Students’ Perceptions of Critical Thinking before and after Instructional Strategies for Critical Thinking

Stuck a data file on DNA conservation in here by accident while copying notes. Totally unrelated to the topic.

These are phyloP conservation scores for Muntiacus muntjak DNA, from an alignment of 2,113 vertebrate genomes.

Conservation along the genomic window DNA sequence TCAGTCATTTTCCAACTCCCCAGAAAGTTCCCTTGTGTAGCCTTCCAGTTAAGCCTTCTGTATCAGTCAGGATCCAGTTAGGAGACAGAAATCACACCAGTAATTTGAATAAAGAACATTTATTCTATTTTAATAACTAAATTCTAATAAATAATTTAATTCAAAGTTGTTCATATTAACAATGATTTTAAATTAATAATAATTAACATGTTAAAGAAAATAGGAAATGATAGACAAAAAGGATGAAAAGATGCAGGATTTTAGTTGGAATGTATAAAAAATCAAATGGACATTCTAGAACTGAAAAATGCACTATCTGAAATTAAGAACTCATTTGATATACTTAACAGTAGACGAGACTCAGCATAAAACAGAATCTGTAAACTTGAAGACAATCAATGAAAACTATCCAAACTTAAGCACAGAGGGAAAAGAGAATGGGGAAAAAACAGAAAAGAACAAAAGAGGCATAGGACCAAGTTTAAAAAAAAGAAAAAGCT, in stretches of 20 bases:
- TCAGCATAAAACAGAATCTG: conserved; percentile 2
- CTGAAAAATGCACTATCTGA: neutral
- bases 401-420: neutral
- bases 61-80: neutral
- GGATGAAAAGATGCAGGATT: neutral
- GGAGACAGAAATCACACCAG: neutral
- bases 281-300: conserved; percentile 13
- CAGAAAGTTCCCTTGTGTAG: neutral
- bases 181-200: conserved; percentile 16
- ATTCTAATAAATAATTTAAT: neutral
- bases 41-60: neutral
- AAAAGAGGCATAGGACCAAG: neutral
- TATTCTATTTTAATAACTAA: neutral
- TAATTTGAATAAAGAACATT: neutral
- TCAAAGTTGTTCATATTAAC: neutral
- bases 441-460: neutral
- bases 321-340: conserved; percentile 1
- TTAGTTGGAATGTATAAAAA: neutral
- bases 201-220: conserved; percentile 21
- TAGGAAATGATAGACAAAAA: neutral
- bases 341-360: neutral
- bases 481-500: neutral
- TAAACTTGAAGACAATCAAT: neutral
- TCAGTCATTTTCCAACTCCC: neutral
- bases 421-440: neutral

Purpose: Critical thinking skills (CTS) are important to make safe clinical decisions and provide quality care in today’s healthcare environment that emphasizes low cost and quick benefits. Physical therapy educators strive to include different methods in the curriculum to develop CTS. It is important to consider physical therapy (PT) students’ perceptions of their own CTS and changes in these perceptions after instructional strategies for development of CTS. The purpose of this research was to assess physical therapy students’ perceptions of their CTS and changes in these perceptions after targeted instructional strategies based on students’ expectations. Methods/Description: Seventy-two PT students anonymously completed a questionnaire before and after an applied clinical course in neurological PT. The questionnaire included 1) three open-ended questions to assess perceptions of critical thinking and, 2) eight Likert scale based questions to assess the perceptions of their own CTS. Three evaluators with different backgrounds in PT education independently analyzed text answers for theme identification. A theme with 100% agreement among the three evaluators was a confirmed theme, while those identified by only two evaluators were emerging theme. Likert scale data was analyzed for central tendency and frequencies. Results/Outcomes: For perceptions of critical thinking, two confirmed themes included ‘analyzing options’ and ‘finding solution’. For CTS in PT, the confirmed themes included ‘clinical decision making’ and ‘patient management’; while emerging themes included ‘individualizing care’, ‘thinking outside the box’. Overall, two major domains of ‘analyses’ and ‘PT-specific clinical reasoning’ were identified as the primary expectations by the students for instructional strategies. Likert scale data analysis showed that students’ perceptions of their abilities to have a creative approach to solve problems and make critical discriminations between alternatives changed after exposure to targeted instructional strategies. In contrast, perception of ability to analyze other people’s ideas objectively by evaluating both advantages and disadvantages did not show changes. Conclusions/Relevance to the conference theme: Targeted instructional strategies based on students’ expectations and perceptions of their CTS influenced certain perceptions of CTS. Our findings indicate that investigation of students’ perceptions of CTS may guide future instructional methods that promote the development of these CTS.